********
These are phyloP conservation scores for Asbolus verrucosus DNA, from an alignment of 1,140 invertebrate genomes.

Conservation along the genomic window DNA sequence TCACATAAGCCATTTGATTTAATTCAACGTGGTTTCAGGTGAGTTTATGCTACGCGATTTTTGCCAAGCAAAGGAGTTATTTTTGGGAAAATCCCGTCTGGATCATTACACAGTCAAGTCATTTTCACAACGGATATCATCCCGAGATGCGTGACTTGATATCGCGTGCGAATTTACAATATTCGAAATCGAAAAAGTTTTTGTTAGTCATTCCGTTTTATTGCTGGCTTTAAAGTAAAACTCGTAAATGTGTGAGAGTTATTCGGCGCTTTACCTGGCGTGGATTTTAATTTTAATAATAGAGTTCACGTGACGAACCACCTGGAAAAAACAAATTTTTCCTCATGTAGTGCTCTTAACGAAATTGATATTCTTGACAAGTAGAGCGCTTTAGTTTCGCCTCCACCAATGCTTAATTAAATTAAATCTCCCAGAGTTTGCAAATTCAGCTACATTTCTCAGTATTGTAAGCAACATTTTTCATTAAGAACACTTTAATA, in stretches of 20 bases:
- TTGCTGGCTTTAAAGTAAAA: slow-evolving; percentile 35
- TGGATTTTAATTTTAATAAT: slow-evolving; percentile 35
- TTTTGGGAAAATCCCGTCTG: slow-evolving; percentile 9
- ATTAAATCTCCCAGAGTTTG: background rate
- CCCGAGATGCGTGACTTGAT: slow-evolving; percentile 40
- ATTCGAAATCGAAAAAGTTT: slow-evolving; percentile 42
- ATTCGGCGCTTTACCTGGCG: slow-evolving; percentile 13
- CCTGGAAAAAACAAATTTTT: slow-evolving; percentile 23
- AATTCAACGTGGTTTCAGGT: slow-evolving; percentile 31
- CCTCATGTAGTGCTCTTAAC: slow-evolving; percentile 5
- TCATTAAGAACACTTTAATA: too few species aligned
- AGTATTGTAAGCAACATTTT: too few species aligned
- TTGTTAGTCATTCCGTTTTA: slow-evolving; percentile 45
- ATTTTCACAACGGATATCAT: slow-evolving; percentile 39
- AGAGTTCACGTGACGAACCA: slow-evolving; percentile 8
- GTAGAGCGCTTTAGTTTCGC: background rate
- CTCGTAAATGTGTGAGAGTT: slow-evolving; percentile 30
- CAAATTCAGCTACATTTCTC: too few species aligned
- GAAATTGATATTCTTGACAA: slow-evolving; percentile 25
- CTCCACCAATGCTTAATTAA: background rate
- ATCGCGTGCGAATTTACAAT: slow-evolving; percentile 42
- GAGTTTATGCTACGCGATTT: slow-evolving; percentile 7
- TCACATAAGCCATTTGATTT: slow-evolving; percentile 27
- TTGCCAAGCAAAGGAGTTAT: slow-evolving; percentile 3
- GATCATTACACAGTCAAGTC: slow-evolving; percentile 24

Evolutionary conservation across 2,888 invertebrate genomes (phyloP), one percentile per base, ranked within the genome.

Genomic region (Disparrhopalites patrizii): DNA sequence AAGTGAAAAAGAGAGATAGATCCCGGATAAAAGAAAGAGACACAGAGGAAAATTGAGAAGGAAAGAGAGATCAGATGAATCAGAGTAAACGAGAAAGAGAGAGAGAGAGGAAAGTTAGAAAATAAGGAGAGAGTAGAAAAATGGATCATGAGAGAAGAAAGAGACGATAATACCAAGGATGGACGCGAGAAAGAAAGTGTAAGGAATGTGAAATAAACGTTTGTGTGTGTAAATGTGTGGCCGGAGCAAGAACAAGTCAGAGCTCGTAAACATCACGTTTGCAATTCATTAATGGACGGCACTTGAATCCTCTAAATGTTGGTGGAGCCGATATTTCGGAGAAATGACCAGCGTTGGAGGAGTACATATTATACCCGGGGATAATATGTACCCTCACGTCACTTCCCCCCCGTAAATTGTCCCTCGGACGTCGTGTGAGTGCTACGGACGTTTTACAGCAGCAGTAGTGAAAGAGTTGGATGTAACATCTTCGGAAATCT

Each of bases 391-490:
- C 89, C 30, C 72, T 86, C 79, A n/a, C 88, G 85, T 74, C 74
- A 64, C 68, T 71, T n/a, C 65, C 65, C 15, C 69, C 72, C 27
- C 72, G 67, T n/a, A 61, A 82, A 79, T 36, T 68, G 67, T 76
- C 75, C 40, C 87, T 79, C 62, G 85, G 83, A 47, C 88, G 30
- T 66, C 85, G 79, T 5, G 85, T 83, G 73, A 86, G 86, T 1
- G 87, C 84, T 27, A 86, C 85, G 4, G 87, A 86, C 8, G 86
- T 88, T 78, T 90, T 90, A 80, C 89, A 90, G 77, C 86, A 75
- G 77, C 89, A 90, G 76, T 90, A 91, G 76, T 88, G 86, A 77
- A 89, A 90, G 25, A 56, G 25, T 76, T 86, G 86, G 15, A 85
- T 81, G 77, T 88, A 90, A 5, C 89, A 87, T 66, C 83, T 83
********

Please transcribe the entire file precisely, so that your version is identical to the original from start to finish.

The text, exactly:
These are phyloP conservation scores for Asbolus verrucosus DNA, from an alignment of 1,140 invertebrate genomes.

Conservation along the genomic window DNA sequence TCACATAAGCCATTTGATTTAATTCAACGTGGTTTCAGGTGAGTTTATGCTACGCGATTTTTGCCAAGCAAAGGAGTTATTTTTGGGAAAATCCCGTCTGGATCATTACACAGTCAAGTCATTTTCACAACGGATATCATCCCGAGATGCGTGACTTGATATCGCGTGCGAATTTACAATATTCGAAATCGAAAAAGTTTTTGTTAGTCATTCCGTTTTATTGCTGGCTTTAAAGTAAAACTCGTAAATGTGTGAGAGTTATTCGGCGCTTTACCTGGCGTGGATTTTAATTTTAATAATAGAGTTCACGTGACGAACCACCTGGAAAAAACAAATTTTTCCTCATGTAGTGCTCTTAACGAAATTGATATTCTTGACAAGTAGAGCGCTTTAGTTTCGCCTCCACCAATGCTTAATTAAATTAAATCTCCCAGAGTTTGCAAATTCAGCTACATTTCTCAGTATTGTAAGCAACATTTTTCATTAAGAACACTTTAATA, in stretches of 20 bases:
- TTGCTGGCTTTAAAGTAAAA: slow-evolving; percentile 35
- TGGATTTTAATTTTAATAAT: slow-evolving; percentile 35
- TTTTGGGAAAATCCCGTCTG: slow-evolving; percentile 9
- ATTAAATCTCCCAGAGTTTG: background rate
- CCCGAGATGCGTGACTTGAT: slow-evolving; percentile 40
- ATTCGAAATCGAAAAAGTTT: slow-evolving; percentile 42
- ATTCGGCGCTTTACCTGGCG: slow-evolving; percentile 13
- CCTGGAAAAAACAAATTTTT: slow-evolving; percentile 23
- AATTCAACGTGGTTTCAGGT: slow-evolving; percentile 31
- CCTCATGTAGTGCTCTTAAC: slow-evolving; percentile 5
- TCATTAAGAACACTTTAATA: too few species aligned
- AGTATTGTAAGCAACATTTT: too few species aligned
- TTGTTAGTCATTCCGTTTTA: slow-evolving; percentile 45
- ATTTTCACAACGGATATCAT: slow-evolving; percentile 39
- AGAGTTCACGTGACGAACCA: slow-evolving; percentile 8
- GTAGAGCGCTTTAGTTTCGC: background rate
- CTCGTAAATGTGTGAGAGTT: slow-evolving; percentile 30
- CAAATTCAGCTACATTTCTC: too few species aligned
- GAAATTGATATTCTTGACAA: slow-evolving; percentile 25
- CTCCACCAATGCTTAATTAA: background rate
- ATCGCGTGCGAATTTACAAT: slow-evolving; percentile 42
- GAGTTTATGCTACGCGATTT: slow-evolving; percentile 7
- TCACATAAGCCATTTGATTT: slow-evolving; percentile 27
- TTGCCAAGCAAAGGAGTTAT: slow-evolving; percentile 3
- GATCATTACACAGTCAAGTC: slow-evolving; percentile 24

Evolutionary conservation across 2,888 invertebrate genomes (phyloP), one percentile per base, ranked within the genome.

Genomic region (Disparrhopalites patrizii): DNA sequence AAGTGAAAAAGAGAGATAGATCCCGGATAAAAGAAAGAGACACAGAGGAAAATTGAGAAGGAAAGAGAGATCAGATGAATCAGAGTAAACGAGAAAGAGAGAGAGAGAGGAAAGTTAGAAAATAAGGAGAGAGTAGAAAAATGGATCATGAGAGAAGAAAGAGACGATAATACCAAGGATGGACGCGAGAAAGAAAGTGTAAGGAATGTGAAATAAACGTTTGTGTGTGTAAATGTGTGGCCGGAGCAAGAACAAGTCAGAGCTCGTAAACATCACGTTTGCAATTCATTAATGGACGGCACTTGAATCCTCTAAATGTTGGTGGAGCCGATATTTCGGAGAAATGACCAGCGTTGGAGGAGTACATATTATACCCGGGGATAATATGTACCCTCACGTCACTTCCCCCCCGTAAATTGTCCCTCGGACGTCGTGTGAGTGCTACGGACGTTTTACAGCAGCAGTAGTGAAAGAGTTGGATGTAACATCTTCGGAAATCT

Each of bases 391-490:
- C 89, C 30, C 72, T 86, C 79, A n/a, C 88, G 85, T 74, C 74
- A 64, C 68, T 71, T n/a, C 65, C 65, C 15, C 69, C 72, C 27
- C 72, G 67, T n/a, A 61, A 82, A 79, T 36, T 68, G 67, T 76
- C 75, C 40, C 87, T 79, C 62, G 85, G 83, A 47, C 88, G 30
- T 66, C 85, G 79, T 5, G 85, T 83, G 73, A 86, G 86, T 1
- G 87, C 84, T 27, A 86, C 85, G 4, G 87, A 86, C 8, G 86
- T 88, T 78, T 90, T 90, A 80, C 89, A 90, G 77, C 86, A 75
- G 77, C 89, A 90, G 76, T 90, A 91, G 76, T 88, G 86, A 77
- A 89, A 90, G 25, A 56, G 25, T 76, T 86, G 86, G 15, A 85
- T 81, G 77, T 88, A 90, A 5, C 89, A 87, T 66, C 83, T 83